LAist staffers offered buyouts ahead of possible layoffs at public radio station

A cubicle desk in an office, adorned with 89.3 KPCC and LAist stickers, magnets, red gloves and an avocado toy.
Stickers are on display inside the facilities department at Southern California Public Radio headquarters in Pasadena, home of LAist.
(Mel Melcon / Los Angeles Times)
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Journalists at LAist have been offered buyouts ahead of a potential round of layoffs at the local public radio station that broadcasts under the call sign KPCC-FM (89.3).

Kristen Muller, chief content officer at LAist, informed donors by email on Thursday that the company is pursuing a “voluntary buyout program for current employees” in an effort to prevent cuts. All full- and part-time staffers who work at least 24 hours per week are eligible for buyouts.

LAist reporter Caitlin Hernández posted an excerpt from the memo online, along with a link for listeners who wish to donate to the nonprofit parent network Southern California Public Radio.


The Long Beach Media Guild announced Friday that nine Long Beach Post staffers received layoff notices after moving to unionize and going on strike.

March 22, 2024

“Our hope is that these buyouts will be enough to shrink the gap and avoid layoffs, but that remains unclear,” Muller wrote. “In a commitment to transparency, we will continue to share updates with you as the situation evolves.”

In a statement provided Thursday to The Times, Muller said LAist is “facing a significant budget shortfall” ranging from $4 million to $5 million over the next two years. She cited a decline in advertising, dried-up investment reserves, digital monetization issues “and overall cost increases that have not kept pace with revenue.”

“We have reduced all non-salary expenses as much as possible,” the statement read.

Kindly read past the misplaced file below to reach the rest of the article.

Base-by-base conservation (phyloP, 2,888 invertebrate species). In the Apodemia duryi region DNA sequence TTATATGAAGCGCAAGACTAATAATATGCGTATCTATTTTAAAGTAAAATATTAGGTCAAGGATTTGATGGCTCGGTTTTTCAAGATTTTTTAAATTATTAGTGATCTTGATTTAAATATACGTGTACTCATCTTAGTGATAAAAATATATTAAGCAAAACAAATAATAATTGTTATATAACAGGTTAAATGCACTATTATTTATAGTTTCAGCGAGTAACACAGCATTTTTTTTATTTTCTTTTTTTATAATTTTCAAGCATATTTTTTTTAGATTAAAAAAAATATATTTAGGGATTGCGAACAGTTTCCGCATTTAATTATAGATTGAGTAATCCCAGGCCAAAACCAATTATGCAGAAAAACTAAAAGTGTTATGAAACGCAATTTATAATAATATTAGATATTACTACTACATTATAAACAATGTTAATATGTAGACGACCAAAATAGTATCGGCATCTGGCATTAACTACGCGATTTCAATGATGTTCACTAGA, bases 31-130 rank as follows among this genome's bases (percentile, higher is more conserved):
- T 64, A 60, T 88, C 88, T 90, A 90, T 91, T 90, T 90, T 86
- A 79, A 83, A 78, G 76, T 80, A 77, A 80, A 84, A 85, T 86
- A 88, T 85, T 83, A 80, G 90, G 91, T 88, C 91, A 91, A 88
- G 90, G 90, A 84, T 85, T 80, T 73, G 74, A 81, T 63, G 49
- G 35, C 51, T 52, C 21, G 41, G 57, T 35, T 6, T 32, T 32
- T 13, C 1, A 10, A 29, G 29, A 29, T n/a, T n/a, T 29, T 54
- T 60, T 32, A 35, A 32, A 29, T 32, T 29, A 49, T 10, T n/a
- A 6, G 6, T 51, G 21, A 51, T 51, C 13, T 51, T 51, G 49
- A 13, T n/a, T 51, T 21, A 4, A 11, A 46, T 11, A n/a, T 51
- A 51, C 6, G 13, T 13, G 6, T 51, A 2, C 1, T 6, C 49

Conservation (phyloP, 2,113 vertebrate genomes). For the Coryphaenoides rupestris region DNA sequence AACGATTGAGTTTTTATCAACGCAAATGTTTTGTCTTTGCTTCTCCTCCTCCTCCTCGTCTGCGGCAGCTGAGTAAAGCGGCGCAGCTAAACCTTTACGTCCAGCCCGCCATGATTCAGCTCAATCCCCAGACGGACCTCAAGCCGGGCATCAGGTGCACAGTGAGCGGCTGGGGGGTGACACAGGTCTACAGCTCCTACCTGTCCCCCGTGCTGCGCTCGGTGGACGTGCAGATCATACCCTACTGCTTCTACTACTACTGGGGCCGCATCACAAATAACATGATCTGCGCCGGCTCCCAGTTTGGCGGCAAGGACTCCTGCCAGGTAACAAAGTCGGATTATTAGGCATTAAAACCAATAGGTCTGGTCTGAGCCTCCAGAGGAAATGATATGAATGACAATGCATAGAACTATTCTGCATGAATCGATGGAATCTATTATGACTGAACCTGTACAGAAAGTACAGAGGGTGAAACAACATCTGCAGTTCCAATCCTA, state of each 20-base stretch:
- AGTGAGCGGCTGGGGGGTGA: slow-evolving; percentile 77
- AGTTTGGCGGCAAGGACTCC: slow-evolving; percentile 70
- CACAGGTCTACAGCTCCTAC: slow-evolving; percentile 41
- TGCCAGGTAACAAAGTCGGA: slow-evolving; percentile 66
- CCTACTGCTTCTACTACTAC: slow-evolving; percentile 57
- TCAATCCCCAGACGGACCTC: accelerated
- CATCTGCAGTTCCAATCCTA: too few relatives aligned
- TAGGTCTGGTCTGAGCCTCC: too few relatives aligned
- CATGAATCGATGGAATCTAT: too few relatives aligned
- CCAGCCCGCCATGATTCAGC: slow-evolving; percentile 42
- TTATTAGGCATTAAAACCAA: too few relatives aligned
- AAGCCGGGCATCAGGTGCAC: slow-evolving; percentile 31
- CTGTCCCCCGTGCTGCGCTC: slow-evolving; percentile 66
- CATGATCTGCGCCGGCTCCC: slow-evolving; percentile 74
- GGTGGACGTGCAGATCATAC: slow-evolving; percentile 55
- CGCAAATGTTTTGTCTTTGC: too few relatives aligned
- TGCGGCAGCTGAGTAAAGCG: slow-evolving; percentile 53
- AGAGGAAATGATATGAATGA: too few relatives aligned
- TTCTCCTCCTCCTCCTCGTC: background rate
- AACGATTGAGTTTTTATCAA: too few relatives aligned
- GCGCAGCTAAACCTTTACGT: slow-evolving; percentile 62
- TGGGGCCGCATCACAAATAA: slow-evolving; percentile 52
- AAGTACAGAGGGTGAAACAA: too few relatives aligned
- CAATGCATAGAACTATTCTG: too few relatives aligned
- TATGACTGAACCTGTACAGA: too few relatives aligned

“This does not mean we are retreating from our cross-platform ambitions, or our desire to be a daily digital habit for Southern Californians seeking trustworthy news and information,” it continued. “In fact, our work has never been more vital, and we are committed to its growth.”

The L.A. Times began laying off 115 newsroom employees on Tuesday. Owner Dr. Patrick Soon-Shiong said the cuts were necessary to trim heavy financial losses.

Jan. 23, 2024

LAist is not the only SoCal media organization that has been struggling.

In March, the Long Beach Post laid off nine staffers after newsroom employees moved to unionize and went on strike to protest the impending cuts. Former and striking Long Beach Post journalists have since formed their own media outlet, the Long Beach Watchdog.

According to the Watchdog, the National Labor Relations Board is investigating allegations that the Long Beach Post and the Long Beach Business Journal retaliated against workers for moving to unionize under the Media Guild of the West.

Melissa Evans, chief executive of the Long Beach Journalism Initiative (which owns the Long Beach Post and Long Beach Business Journal), said in a statement to The Times that the nonprofit’s “decision about who to lay off had nothing to do with the unionization effort.”


Evans said that she informed staff members of the layoffs on Feb. 28 and employees notified the board that they signed their union cards on March 13.

The bargaining unit publicly announced its unionization campaign on March 15 and went on strike to protest the cuts on March 21. The layoffs occurred on March 22.

“We have ample evidence to show that the layoffs that occurred on March 22 stemmed from an immediate need to right-size our organization, and nothing more,” Evans said.

“The Long Beach Journalism Initiative is a five-month-old nonprofit that began with no seed money and no endowment, and we simply could not carry the amount of personnel that we retained from our previous chapter as a for-profit under Pacific Community Media,” she added.

The Los Angeles Times also has undergone layoffs in recent months. The Times cut more than 100 staffers — roughly 20% of the newsroom — in March, citing heavy financial losses.